Diabetes opens door to new referral sources
With its myriad co-morbidities, diabetes is a market that can offer HME providers access to a referral source stream they never considered before. A company established as a full-service diabetes supplier can access a wide range of specialists, including endocrinologists, podiatrists, ophthalmologists, dermatologists, orthopedists, hematologists and vascular specialists.
To start, as they are with all other markets, primary care physicians are the gatekeepers for diabetics and research shows they have regular contact with these patients. The Centers for Disease Control and Prevention’s National Center for Health surveyed more than 34,500 people in 2013 on healthcare encounters, including more than 3,500 diabetics.
Access to health care is especially critical for diabetes patients, CDC officials said, because of its multiple co-morbidities.
The survey showed that diabetic respondents reported having contact with a physician or clinical professional within a six-month time frame. Specifically, respondents said they had encounters with eye and foot specialists within a 12-month timeframe, survey authors said.
More than one-third of adults aged 18–39 with diagnosed diabetes (35.9%) had contact with an optometrist, ophthalmologist, or eye doctor during the past 12 months and diabetics aged 65 and over were 1.5 times as likely (28%) as those aged 40–64 (18.7%) and 2.5 times as likely as those aged 18–39 (11.1 %) to have had contact with a foot doctor during a 12-month period.
The frequency of physician visits offers HME providers a great opportunity to connect with a referral source base they may not have had before, said Robert Heglin, product manager for Mequon, Wis.-based Dr. Comfort.
“Podiatrists are a good referral source—we’re partnering with providers to connect with them,” he said. “Of course, referrals start with the primary care physician, but there are a number of specialists available for diabetic patients.”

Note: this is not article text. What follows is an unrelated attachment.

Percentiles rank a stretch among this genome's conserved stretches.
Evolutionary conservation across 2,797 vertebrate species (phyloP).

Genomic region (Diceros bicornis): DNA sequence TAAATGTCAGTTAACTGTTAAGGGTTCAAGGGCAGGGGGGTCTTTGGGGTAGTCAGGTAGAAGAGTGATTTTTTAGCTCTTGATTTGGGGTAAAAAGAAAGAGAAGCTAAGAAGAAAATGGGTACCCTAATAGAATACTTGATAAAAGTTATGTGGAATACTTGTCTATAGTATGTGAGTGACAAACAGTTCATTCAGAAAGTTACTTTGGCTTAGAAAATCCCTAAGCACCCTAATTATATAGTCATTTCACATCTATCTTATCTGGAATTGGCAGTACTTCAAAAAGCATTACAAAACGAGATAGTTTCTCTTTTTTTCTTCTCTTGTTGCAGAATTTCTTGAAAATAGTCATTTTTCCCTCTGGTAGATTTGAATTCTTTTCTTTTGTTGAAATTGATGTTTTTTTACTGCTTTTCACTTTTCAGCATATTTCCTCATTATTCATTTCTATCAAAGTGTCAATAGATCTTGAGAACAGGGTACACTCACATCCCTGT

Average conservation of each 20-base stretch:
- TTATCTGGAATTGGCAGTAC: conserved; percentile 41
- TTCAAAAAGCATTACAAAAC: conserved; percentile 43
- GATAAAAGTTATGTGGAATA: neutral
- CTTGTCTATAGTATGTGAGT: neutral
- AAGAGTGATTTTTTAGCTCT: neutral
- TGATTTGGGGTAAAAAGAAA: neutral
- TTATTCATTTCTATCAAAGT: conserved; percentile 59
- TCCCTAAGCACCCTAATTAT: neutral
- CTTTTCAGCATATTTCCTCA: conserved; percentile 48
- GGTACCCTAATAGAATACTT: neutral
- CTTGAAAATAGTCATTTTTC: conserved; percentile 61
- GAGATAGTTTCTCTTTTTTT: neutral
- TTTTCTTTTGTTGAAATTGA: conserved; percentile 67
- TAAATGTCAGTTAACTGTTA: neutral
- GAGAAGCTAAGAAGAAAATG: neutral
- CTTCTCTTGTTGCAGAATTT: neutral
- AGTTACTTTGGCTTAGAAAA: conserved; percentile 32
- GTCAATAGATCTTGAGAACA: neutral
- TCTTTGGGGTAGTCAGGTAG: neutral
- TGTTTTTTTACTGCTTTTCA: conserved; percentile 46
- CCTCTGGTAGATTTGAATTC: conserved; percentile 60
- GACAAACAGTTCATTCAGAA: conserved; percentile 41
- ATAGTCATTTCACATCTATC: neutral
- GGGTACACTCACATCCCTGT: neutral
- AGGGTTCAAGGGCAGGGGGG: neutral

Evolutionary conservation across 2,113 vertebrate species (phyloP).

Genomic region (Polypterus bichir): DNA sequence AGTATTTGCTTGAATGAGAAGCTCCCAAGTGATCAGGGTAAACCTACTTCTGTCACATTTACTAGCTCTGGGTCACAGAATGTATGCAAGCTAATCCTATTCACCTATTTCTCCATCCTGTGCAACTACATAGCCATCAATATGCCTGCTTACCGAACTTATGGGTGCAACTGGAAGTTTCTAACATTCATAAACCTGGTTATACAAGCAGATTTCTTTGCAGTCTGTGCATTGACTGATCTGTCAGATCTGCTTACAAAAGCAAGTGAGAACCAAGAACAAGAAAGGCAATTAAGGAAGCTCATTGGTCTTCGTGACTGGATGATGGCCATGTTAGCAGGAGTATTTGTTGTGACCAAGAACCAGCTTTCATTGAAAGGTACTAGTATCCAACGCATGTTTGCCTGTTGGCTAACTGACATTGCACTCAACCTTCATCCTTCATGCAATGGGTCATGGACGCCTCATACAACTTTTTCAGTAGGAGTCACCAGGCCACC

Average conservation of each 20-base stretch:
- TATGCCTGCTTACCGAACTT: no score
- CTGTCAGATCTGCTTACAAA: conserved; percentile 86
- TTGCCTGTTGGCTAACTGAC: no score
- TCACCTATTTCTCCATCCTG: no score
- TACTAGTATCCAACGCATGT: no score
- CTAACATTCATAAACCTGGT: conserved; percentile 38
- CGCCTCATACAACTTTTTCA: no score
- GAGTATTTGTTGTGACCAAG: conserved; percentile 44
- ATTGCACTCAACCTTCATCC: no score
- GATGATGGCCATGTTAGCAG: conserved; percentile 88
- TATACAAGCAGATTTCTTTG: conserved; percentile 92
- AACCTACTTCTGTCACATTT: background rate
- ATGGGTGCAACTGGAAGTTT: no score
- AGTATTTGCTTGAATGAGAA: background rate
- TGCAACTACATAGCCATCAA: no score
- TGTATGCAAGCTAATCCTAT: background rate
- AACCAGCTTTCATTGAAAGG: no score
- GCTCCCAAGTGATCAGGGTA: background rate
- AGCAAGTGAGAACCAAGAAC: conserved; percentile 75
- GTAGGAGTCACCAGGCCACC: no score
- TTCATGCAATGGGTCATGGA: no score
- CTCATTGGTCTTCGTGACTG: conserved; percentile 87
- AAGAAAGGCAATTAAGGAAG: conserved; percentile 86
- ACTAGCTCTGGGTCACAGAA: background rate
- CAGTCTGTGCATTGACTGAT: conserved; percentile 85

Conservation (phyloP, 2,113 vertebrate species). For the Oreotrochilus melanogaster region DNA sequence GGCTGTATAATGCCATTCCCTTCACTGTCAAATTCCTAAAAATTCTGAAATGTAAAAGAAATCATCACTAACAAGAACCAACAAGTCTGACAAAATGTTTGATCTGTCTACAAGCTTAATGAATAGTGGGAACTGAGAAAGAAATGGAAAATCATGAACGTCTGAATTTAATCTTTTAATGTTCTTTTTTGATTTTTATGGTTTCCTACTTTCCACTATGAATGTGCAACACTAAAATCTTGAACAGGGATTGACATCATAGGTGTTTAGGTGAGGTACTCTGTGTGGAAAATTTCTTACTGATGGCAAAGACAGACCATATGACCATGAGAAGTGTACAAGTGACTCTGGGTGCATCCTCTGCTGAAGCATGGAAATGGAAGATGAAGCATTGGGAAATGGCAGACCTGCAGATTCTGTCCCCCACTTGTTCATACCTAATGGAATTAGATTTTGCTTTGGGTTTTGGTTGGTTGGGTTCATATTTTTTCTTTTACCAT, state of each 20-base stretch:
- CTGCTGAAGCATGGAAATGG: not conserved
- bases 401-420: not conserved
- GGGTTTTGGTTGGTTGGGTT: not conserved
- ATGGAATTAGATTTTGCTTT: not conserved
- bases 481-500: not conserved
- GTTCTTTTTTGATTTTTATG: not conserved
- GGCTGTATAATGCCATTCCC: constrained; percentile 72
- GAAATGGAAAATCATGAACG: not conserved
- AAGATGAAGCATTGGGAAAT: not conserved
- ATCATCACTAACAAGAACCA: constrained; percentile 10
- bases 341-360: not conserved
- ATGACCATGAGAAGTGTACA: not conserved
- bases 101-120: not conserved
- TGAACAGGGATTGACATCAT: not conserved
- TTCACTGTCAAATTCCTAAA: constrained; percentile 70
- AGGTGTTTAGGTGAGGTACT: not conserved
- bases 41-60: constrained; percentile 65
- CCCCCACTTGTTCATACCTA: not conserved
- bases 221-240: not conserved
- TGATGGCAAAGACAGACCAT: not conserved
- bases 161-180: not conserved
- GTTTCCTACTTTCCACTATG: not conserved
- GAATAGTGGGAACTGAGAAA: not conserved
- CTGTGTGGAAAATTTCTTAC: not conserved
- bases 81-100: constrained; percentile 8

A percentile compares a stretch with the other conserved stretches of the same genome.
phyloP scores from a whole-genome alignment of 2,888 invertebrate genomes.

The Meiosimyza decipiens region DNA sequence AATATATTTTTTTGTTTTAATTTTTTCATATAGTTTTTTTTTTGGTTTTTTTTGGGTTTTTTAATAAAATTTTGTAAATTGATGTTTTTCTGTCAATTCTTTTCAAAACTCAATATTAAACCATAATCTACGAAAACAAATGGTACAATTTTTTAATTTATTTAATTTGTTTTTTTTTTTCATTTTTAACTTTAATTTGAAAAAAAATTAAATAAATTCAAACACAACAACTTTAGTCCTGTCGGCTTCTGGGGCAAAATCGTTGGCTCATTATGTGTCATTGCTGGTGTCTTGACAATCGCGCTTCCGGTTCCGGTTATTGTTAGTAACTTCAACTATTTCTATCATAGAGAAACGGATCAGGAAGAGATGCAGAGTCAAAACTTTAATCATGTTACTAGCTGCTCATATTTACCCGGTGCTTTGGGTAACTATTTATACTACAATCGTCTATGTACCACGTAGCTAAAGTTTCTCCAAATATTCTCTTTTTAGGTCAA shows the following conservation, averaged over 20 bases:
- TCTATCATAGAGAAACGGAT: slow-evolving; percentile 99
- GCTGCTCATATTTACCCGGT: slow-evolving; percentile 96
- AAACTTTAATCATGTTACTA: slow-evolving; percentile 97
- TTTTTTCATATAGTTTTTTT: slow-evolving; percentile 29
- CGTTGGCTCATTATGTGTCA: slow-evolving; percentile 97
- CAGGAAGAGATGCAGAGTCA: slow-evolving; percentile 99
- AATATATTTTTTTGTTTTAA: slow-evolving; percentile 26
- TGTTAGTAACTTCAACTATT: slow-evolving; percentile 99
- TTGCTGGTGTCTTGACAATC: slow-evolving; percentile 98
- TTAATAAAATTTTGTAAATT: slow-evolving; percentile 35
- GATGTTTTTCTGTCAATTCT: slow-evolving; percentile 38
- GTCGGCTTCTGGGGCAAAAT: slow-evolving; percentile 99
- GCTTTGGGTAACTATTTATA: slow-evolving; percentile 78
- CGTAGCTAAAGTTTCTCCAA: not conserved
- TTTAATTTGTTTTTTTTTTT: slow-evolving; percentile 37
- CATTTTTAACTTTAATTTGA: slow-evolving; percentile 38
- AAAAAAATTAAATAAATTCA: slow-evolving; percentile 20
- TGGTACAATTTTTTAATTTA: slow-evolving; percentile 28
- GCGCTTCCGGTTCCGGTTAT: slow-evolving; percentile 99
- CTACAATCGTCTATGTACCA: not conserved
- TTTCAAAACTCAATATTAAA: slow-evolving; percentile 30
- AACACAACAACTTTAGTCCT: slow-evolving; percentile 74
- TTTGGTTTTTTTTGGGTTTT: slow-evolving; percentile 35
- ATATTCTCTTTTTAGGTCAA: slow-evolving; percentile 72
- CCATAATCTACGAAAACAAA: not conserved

Strong cash potential
With a wide array of products and waning Medicare reimbursement, the diabetes market shows great promise in becoming a strong retail category, said Brandon Noble, director of sales for Vionic Group in San Rafael, Calif.
“We are seeing a lot more interest in the market from HME providers looking to expand into diabetes care,” he said. “There is an abundance of products being sold for cash—glucose monitors, compression hosiery, toe separators and even diabetic slippers.”
To become a one-stop retail shop, Noble recommends carrying multiple brands because “no one brand has the profile.” Even so, “you don’t need to carry all the brands on the market—two or three is ideal.”
The diabetes category can be cross-marketed in various ways, touching on established HME lines in mobility, respiratory, rehab, wound care, aids-to-daily living, bath safety and health and wellness products. In fact, this versatility dovetails perfectly with a holistic approach to keeping diabetic patients healthy, Noble said.
“Our inserts work in conjunction with the diabetic shoe,” he said. “We understand the market’s move toward cash, so it’s worth tapping into the market for that. Our primary focus is foot health and wellness.”
No biz like shoe biz
Although therapeutic footwear is closely associated with diabetes, offering a custom shoe line benefits patients with a number of mobility, vascular, orthopedic and dermatological issues, Heglin said. Shoes are also an attractive feature product because he said, “people can relate” to a well-positioned shoe display.
Adding therapeutic shoes to the HME business is not a complicated process, Heglin said, though there is a learning curve and training period involved to become proficient. Clinically nuanced shoe fitting gives HME companies a competitive advantage against shoe mass marketers, he said, as does having a certified pedorthist on staff.
“The large chain shoe stores don’t size correctly, only measuring the length of toe to heel,” he said. “But the length from the heel to the ball of the foot should also be measured because of how shoes flex when you walk. If the fit isn’t correct, it can cause a lot of pain.”
Working with a vendor like Dr. Comfort alleviates the need for excessive inventory because each customer is a special order. The therapeutic footwear business also forges close working relationships between providers and vendors, so services are at a premium, Heglin said.
Vionic also works closely with customers, which helps them operate their footwear segment efficiently, Noble said.
“Footwear is not a difficult business if you have the proper support,” he said. “Seek out manufacturers who can consult you on the process. The good companies will give that to you. If they don’t, look somewhere else.” HME